Offline poplar1

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Re: Tell me what I bought?
« Reply #8 on: September 06, 2016, 06:34:37 PM »
Jeff, the BSPs were written for techs in the field. The BSRS (Bell System Repair Specs) were used in the Western Electric Repair Shops at the Distributing Houses.

A friend who worked at the WE Atlanta Repair Shop told me that if they didn't stamp the L and date on the dials when they lubricated them, the workers would get written up (demerits). That's because the next time the dials were returned they might get relubricated unnecessarily.
"C'est pas une restauration, c'est une rénovation."--François Martin.

unbeldi

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Re: Tell me what I bought?
« Reply #9 on: September 06, 2016, 06:43:17 PM »
I always get a chuckle out of the dial lubrication date stamp on the top of the dial's brass governor drum whenever I see one.      I've had several over the years, and I immediately think of BSP 028-300-701 and sub-section "2.02", quote ....  " Lubrication:   The dials shall not be lubricated.   Dials which require lubrication shall be replaced "  ... unquote.
BSP page attached in jpeg format, subsection 2.02 outlined in red.

Jeff Lamb

That statement only means that this was not a procedure that an installer or technician should perform in the field.  Rather he should install a new dial and return the old one to the service center.
Other dial BSPs of the 1950s, also include that statement.

The No. 6 dials were not intended to be serviced anymore at all, their speed could also not be adjusted anymore.


Offline Ktownphoneco

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Re: Tell me what I bought?
« Reply #10 on: September 06, 2016, 07:03:45 PM »
Ok.    I didn't know that either, ( "Pourme" move over one seat ).      It does make sense though.    Field "techs" wouldn't really be in a position to do that out of a service truck, or on and the customer's kitchen table.    Aside from out and out damage, I run into dials in one of two conditions, oiled and dirty, and totally without oil and reasonably clean, especially if it's been equipped with a dust gasket under the number plate.    After reading that subsection years ago, I've always wondered where the oil came from, because a good number, appear to have been "untouched" for a long time.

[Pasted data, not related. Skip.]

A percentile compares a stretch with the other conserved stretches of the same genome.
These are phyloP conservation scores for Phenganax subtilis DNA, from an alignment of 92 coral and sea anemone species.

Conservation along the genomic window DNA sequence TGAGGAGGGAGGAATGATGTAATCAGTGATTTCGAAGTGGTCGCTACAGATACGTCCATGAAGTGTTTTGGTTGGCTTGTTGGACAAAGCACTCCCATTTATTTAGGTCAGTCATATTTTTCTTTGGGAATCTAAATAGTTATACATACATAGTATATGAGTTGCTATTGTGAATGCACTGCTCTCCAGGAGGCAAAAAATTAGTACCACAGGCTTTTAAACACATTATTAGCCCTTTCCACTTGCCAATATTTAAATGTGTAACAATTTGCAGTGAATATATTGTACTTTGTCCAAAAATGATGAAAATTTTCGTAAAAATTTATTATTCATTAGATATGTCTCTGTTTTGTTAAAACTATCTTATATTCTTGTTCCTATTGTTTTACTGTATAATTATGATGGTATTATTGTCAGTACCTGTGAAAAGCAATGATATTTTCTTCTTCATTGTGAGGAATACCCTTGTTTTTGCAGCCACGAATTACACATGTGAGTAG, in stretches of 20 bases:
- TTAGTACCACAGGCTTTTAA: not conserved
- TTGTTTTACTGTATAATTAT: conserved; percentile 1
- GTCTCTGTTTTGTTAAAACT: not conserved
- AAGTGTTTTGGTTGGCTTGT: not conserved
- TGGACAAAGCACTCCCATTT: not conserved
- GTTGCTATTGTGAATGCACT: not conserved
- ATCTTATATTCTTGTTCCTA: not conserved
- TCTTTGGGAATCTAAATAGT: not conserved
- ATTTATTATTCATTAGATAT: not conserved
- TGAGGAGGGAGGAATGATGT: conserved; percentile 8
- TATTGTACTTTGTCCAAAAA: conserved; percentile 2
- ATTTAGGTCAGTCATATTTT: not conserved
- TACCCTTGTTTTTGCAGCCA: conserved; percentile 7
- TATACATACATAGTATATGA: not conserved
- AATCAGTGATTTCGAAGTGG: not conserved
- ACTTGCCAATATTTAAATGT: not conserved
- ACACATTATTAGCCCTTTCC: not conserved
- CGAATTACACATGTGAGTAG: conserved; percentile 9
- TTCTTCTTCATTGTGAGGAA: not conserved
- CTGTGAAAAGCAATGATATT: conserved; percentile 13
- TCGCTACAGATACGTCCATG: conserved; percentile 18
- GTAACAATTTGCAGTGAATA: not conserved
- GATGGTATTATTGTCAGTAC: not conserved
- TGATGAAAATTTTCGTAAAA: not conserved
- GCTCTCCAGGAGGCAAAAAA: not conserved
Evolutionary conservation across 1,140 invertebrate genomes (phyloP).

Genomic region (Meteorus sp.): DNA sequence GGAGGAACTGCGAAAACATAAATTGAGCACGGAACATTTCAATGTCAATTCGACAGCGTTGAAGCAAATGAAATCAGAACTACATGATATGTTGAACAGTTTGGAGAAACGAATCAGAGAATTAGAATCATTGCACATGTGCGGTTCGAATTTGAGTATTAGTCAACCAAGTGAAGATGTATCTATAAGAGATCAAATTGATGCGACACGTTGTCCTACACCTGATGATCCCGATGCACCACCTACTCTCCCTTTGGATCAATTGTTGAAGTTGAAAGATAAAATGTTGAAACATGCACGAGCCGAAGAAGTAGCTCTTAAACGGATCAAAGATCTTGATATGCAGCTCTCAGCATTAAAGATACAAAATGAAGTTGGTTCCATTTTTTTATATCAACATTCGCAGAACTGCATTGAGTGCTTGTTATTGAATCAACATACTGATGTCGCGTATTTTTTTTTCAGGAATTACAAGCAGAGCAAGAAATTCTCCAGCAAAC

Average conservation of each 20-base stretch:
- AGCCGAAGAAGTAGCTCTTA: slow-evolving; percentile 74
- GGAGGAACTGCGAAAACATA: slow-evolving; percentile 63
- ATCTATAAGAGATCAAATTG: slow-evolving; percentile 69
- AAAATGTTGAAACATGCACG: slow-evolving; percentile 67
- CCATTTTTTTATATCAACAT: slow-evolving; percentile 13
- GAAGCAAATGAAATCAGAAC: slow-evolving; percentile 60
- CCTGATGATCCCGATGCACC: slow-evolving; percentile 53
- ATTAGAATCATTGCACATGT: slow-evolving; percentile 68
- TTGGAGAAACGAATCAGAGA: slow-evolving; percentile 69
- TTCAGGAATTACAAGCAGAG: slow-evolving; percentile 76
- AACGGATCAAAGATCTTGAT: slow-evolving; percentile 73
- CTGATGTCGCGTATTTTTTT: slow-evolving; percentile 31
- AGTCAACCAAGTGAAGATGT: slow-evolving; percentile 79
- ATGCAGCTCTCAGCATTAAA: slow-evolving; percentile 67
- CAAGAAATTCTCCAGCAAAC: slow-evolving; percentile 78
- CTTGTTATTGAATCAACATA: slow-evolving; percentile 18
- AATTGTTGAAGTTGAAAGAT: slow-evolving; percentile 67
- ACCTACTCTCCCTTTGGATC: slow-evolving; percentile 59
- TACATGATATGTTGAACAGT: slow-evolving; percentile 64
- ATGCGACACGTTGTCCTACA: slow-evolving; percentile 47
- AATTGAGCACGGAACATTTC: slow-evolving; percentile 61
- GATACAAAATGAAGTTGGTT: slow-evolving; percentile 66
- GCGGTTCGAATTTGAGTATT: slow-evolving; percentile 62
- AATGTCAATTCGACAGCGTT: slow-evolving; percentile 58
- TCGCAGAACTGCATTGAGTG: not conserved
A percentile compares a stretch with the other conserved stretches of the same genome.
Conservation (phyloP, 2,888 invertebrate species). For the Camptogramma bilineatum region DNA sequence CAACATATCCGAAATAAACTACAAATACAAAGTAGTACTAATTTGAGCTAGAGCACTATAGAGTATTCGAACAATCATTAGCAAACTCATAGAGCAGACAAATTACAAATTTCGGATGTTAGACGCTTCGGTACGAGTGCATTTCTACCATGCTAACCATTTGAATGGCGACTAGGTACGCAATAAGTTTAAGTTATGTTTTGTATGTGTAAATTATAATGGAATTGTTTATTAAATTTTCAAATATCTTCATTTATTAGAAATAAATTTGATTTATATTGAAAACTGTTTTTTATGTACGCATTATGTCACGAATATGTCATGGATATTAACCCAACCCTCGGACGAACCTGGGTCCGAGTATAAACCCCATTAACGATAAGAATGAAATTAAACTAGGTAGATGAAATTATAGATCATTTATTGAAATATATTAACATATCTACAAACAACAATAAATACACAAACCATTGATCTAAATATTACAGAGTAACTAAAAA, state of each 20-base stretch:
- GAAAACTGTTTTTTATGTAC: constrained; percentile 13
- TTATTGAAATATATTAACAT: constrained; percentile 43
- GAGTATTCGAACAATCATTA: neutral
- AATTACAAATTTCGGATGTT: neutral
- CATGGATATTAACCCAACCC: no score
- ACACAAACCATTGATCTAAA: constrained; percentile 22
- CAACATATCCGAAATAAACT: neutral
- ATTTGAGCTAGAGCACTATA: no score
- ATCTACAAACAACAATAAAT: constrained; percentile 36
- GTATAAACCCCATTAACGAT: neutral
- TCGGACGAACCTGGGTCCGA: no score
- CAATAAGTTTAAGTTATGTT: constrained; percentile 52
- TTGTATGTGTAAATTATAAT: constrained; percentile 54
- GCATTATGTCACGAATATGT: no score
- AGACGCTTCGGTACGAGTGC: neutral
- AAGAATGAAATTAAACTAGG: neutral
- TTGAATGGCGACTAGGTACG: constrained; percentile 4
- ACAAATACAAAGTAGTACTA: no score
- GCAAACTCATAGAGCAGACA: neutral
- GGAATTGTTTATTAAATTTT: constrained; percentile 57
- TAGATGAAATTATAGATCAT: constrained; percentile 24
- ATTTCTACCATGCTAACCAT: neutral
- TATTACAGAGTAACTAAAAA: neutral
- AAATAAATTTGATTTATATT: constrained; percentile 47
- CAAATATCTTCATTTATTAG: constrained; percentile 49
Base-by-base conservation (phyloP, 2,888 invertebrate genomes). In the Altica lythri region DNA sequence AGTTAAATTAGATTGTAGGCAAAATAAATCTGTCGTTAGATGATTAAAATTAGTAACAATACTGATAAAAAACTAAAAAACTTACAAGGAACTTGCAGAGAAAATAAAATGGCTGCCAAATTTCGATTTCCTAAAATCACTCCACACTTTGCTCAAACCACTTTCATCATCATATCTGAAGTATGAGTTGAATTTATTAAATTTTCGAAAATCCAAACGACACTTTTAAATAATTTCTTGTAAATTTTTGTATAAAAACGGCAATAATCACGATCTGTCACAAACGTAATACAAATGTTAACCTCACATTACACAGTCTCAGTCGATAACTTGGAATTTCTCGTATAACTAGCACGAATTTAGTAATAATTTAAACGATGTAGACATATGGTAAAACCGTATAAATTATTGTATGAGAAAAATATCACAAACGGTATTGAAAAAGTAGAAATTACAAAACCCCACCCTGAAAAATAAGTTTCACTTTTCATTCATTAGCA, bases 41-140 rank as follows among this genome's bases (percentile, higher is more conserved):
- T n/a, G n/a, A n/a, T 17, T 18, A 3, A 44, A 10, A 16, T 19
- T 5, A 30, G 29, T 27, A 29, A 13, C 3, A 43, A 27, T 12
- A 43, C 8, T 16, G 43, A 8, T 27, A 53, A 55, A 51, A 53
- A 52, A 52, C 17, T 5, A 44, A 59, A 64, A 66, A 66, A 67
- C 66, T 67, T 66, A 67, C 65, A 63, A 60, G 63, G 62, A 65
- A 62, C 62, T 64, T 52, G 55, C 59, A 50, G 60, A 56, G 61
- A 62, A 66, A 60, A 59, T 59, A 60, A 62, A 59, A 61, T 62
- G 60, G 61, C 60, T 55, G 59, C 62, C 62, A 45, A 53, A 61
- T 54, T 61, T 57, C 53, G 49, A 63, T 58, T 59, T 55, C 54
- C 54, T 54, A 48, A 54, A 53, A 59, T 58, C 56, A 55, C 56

Thanks to both of you for bringing me up to speed on that Bell System directive and it's "true" meaning.

Jeff
     

Offline poplar1

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Re: Tell me what I bought?
« Reply #11 on: September 06, 2016, 07:32:24 PM »
The cord is 1952. `

Is the cord restraint marked "H3AF" or something else? I'm surprised that they didn't replace the cord in 1958.
"C'est pas une restauration, c'est une rénovation."--François Martin.

Offline poplar1

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Re: Tell me what I bought?
« Reply #12 on: September 06, 2016, 08:39:33 PM »
The cord is 1952. Would a straight cord be the best guess at being the correct cord?
Having a coiled cord in 1952 is quite reasonable. By that time many black 302 sets were built and refurbished with coiled cords. Since it has the original date on it I would not change it, unless it's defective.

There was originally a one-time charge, something like $1.50, for a "spring" or coiled cord.
I don't think that in 1952, coiled cords were installed either in the factory or in the repair shops. Just like long cords, they would have been installed in the field, if the customer agreed to the additional charge:

                Note: At certain locations the use of a retractile hand
                set cord with this set may have advantages. The retrac-
                tile cord should, however, be installed only upon proper
                authorization.


              Section C32.509, Issue 3, March, 1953
              Telephone Sets, 354, 356 and 357 Types

By March, 1953, new 354 sets were already being assembled with 6A dials and F1G handsets. The F1G includes the neoprene H3AG straight cord.

« Last Edit: September 06, 2016, 08:41:37 PM by poplar1 »
"C'est pas une restauration, c'est une rénovation."--François Martin.

Offline Babybearjs

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Re: Tell me what I bought?
« Reply #13 on: September 07, 2016, 02:27:36 PM »
Look on Ebay for a #228 Modular plate... its the adapter plate to make the phone modular and be able to plug it into a existing wall jack.... I saw 1 or 2 on Ebay last week.... they come and go.... you can also purchase them from www.phonecoinc.com if Ebay does have any.....
John

Offline Brinybay

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Re: Tell me what I bought?
« Reply #14 on: September 11, 2016, 12:08:55 AM »
The dial is a month older than the 49-500 in the Seattle Museum:  http://www.classicrotaryphones.com/forum/index.php?topic=2689.msg36842#msg36842